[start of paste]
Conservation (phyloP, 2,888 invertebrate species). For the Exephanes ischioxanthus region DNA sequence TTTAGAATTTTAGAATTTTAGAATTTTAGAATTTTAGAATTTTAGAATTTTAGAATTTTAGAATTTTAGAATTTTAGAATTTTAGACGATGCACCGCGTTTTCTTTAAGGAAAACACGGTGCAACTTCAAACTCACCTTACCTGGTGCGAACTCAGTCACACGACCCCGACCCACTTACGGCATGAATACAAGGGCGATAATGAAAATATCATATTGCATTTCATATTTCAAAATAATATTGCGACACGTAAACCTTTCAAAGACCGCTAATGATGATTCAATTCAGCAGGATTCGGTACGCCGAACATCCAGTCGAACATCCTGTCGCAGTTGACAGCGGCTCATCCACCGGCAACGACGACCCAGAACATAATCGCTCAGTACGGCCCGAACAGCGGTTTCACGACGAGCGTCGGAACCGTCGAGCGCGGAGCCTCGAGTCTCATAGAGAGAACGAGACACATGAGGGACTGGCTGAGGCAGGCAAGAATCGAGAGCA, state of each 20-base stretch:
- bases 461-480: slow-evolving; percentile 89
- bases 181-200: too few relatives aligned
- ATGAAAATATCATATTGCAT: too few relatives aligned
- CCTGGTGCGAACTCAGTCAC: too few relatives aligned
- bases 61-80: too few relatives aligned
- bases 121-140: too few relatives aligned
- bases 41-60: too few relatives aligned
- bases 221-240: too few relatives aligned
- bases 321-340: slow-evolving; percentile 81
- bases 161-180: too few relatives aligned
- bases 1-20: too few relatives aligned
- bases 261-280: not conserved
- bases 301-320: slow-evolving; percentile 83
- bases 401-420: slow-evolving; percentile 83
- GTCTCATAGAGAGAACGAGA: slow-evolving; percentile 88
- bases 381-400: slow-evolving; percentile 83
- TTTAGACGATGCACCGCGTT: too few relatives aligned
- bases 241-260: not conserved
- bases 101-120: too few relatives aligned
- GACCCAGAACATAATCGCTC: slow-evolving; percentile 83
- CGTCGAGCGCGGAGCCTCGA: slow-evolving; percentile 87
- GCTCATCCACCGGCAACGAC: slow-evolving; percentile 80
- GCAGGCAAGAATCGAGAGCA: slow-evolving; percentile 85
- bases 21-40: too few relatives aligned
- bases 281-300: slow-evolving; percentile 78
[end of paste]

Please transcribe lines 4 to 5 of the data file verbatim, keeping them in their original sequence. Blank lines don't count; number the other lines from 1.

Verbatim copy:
- ATGAAAATATCATATTGCAT: too few relatives aligned
- CCTGGTGCGAACTCAGTCAC: too few relatives aligned